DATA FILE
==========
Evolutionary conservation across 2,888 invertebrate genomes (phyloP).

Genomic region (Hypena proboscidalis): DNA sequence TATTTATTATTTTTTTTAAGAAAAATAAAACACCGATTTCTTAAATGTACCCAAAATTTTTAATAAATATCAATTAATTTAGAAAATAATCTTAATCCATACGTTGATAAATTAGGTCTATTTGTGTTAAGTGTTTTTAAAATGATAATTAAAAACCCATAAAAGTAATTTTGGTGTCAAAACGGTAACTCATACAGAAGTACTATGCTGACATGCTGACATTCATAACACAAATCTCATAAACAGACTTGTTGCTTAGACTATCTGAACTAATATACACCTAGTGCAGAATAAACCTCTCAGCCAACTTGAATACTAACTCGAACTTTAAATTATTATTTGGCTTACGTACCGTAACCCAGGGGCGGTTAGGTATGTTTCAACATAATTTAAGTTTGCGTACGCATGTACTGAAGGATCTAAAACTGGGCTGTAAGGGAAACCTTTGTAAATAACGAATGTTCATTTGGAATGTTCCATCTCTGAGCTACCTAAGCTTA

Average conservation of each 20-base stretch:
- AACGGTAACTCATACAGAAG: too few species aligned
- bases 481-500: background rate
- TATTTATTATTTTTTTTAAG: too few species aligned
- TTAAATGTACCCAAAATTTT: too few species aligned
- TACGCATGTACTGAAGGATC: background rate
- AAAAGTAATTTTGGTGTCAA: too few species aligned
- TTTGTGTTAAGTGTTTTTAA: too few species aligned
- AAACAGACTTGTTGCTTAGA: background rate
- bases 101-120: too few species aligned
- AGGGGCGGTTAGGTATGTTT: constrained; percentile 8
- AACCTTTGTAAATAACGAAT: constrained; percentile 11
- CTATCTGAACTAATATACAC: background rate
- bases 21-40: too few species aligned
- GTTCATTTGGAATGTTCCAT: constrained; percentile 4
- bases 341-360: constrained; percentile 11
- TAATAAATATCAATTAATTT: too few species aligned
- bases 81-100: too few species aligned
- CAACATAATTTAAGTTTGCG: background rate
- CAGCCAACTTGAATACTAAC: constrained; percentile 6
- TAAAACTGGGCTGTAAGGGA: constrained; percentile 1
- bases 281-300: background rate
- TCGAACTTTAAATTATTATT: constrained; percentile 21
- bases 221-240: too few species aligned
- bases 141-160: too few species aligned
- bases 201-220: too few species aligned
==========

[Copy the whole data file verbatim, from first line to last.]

Evolutionary conservation across 2,888 invertebrate genomes (phyloP).

Genomic region (Hypena proboscidalis): DNA sequence TATTTATTATTTTTTTTAAGAAAAATAAAACACCGATTTCTTAAATGTACCCAAAATTTTTAATAAATATCAATTAATTTAGAAAATAATCTTAATCCATACGTTGATAAATTAGGTCTATTTGTGTTAAGTGTTTTTAAAATGATAATTAAAAACCCATAAAAGTAATTTTGGTGTCAAAACGGTAACTCATACAGAAGTACTATGCTGACATGCTGACATTCATAACACAAATCTCATAAACAGACTTGTTGCTTAGACTATCTGAACTAATATACACCTAGTGCAGAATAAACCTCTCAGCCAACTTGAATACTAACTCGAACTTTAAATTATTATTTGGCTTACGTACCGTAACCCAGGGGCGGTTAGGTATGTTTCAACATAATTTAAGTTTGCGTACGCATGTACTGAAGGATCTAAAACTGGGCTGTAAGGGAAACCTTTGTAAATAACGAATGTTCATTTGGAATGTTCCATCTCTGAGCTACCTAAGCTTA

Average conservation of each 20-base stretch:
- AACGGTAACTCATACAGAAG: too few species aligned
- bases 481-500: background rate
- TATTTATTATTTTTTTTAAG: too few species aligned
- TTAAATGTACCCAAAATTTT: too few species aligned
- TACGCATGTACTGAAGGATC: background rate
- AAAAGTAATTTTGGTGTCAA: too few species aligned
- TTTGTGTTAAGTGTTTTTAA: too few species aligned
- AAACAGACTTGTTGCTTAGA: background rate
- bases 101-120: too few species aligned
- AGGGGCGGTTAGGTATGTTT: constrained; percentile 8
- AACCTTTGTAAATAACGAAT: constrained; percentile 11
- CTATCTGAACTAATATACAC: background rate
- bases 21-40: too few species aligned
- GTTCATTTGGAATGTTCCAT: constrained; percentile 4
- bases 341-360: constrained; percentile 11
- TAATAAATATCAATTAATTT: too few species aligned
- bases 81-100: too few species aligned
- CAACATAATTTAAGTTTGCG: background rate
- CAGCCAACTTGAATACTAAC: constrained; percentile 6
- TAAAACTGGGCTGTAAGGGA: constrained; percentile 1
- bases 281-300: background rate
- TCGAACTTTAAATTATTATT: constrained; percentile 21
- bases 221-240: too few species aligned
- bases 141-160: too few species aligned
- bases 201-220: too few species aligned